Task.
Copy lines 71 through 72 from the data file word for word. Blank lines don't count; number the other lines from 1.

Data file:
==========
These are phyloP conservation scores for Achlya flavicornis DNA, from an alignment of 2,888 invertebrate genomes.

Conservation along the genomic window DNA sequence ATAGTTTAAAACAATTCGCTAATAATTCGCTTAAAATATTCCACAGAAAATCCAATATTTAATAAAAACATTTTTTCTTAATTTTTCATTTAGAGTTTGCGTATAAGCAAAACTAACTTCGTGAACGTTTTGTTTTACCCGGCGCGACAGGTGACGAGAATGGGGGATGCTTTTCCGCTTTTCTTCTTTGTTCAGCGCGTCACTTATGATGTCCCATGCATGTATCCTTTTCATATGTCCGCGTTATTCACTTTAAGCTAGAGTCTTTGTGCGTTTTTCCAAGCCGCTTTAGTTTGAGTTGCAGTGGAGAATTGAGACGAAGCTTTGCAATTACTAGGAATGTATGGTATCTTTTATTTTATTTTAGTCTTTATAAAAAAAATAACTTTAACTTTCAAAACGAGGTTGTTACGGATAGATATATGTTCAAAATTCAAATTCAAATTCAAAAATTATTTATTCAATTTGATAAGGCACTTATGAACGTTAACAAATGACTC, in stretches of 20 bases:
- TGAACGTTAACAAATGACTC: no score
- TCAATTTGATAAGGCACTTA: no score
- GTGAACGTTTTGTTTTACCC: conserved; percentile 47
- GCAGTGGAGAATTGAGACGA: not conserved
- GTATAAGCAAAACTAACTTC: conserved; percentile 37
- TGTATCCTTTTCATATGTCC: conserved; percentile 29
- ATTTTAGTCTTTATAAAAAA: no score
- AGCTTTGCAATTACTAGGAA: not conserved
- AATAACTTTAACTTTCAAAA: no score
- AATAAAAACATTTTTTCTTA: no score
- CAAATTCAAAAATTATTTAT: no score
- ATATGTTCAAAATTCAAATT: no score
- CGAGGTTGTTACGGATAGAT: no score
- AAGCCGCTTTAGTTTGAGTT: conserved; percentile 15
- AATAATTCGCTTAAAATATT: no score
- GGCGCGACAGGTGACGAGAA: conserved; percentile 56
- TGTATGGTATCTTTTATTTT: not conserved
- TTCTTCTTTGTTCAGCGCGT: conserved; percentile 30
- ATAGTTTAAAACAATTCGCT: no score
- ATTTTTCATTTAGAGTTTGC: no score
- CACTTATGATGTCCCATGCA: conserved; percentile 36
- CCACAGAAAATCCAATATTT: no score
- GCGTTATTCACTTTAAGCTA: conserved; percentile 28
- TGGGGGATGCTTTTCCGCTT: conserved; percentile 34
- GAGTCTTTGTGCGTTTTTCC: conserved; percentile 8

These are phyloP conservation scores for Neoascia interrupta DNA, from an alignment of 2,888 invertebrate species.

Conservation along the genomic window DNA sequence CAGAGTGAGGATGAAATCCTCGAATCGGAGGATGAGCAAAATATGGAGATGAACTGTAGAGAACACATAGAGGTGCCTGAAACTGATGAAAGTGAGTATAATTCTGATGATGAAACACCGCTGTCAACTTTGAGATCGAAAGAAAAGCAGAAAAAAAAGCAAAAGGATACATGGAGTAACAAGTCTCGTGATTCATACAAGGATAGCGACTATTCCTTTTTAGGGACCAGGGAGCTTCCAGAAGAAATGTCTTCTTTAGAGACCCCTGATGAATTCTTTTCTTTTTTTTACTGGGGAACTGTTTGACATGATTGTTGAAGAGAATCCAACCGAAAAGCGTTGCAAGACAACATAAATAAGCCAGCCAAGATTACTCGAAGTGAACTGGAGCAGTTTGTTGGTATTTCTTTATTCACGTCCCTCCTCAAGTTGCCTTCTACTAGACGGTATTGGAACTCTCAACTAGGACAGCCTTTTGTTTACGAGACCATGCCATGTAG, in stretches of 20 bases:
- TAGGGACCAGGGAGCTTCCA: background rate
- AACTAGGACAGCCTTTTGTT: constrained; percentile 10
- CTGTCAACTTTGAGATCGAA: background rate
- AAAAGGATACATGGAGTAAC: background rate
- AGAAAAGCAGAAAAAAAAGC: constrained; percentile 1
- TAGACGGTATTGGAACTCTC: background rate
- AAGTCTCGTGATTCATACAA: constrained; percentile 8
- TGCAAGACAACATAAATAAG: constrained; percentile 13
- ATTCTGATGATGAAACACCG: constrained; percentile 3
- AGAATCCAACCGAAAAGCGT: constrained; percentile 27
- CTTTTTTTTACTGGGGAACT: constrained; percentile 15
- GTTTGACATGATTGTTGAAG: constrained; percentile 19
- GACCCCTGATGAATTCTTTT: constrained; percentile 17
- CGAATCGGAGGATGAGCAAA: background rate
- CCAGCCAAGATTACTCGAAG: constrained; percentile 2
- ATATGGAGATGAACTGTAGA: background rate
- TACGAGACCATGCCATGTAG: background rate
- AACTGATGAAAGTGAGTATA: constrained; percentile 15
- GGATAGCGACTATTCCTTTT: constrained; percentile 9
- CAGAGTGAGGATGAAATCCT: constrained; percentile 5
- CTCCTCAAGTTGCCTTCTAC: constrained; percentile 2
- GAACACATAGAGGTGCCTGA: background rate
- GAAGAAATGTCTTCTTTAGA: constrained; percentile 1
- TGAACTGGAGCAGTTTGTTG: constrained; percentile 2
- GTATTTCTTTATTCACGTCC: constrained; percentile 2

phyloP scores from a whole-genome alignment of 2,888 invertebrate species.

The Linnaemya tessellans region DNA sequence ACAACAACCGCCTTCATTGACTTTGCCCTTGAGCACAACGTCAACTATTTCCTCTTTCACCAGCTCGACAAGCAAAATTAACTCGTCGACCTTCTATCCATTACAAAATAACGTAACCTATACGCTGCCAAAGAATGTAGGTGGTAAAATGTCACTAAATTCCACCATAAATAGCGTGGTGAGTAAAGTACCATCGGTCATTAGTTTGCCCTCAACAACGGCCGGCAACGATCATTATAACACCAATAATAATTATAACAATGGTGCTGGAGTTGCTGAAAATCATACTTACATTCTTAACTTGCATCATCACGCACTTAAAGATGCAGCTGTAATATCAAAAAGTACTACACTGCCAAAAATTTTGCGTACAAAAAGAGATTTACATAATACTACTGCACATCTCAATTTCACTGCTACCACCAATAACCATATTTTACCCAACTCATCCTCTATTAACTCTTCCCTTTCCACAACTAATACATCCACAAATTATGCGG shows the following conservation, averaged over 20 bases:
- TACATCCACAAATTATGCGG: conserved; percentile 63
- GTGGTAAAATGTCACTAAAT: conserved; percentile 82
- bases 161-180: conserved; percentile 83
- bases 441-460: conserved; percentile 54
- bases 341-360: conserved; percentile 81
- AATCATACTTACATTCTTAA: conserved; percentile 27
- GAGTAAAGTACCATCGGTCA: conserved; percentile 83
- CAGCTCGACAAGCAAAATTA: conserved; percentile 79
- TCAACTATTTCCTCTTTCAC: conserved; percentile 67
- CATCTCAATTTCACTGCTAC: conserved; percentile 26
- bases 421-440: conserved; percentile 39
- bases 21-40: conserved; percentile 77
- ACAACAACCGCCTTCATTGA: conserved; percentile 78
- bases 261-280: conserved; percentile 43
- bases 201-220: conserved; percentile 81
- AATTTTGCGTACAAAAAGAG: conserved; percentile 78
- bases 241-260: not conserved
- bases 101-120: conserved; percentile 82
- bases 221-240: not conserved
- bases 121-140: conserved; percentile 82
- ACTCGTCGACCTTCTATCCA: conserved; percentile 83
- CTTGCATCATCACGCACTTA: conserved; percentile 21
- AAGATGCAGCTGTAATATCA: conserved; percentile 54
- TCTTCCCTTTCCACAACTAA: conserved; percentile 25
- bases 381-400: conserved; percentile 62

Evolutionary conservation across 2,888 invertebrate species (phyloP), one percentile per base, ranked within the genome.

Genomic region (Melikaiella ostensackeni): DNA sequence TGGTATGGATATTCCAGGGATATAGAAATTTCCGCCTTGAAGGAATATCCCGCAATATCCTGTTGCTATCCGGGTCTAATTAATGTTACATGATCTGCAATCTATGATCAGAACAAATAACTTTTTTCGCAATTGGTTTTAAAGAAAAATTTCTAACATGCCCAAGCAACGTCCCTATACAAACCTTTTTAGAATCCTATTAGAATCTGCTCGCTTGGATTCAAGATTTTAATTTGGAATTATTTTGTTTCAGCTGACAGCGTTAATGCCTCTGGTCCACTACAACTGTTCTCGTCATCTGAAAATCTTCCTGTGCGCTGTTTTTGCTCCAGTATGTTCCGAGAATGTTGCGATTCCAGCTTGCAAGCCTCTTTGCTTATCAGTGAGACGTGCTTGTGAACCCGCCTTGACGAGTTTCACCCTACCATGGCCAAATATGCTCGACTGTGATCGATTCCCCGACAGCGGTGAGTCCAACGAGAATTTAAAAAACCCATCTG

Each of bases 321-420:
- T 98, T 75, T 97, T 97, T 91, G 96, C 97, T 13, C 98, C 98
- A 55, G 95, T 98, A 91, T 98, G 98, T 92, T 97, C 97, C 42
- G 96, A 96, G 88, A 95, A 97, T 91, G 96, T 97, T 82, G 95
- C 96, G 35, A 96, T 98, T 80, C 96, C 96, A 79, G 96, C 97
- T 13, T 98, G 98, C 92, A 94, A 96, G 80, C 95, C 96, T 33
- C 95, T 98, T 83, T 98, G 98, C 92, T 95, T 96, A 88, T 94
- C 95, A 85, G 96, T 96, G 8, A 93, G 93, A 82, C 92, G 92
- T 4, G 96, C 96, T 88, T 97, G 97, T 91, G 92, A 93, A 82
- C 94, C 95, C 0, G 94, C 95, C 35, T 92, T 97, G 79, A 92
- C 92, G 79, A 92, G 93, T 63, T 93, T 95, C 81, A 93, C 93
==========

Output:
- bases 201-220: conserved; percentile 81
- AATTTTGCGTACAAAAAGAG: conserved; percentile 78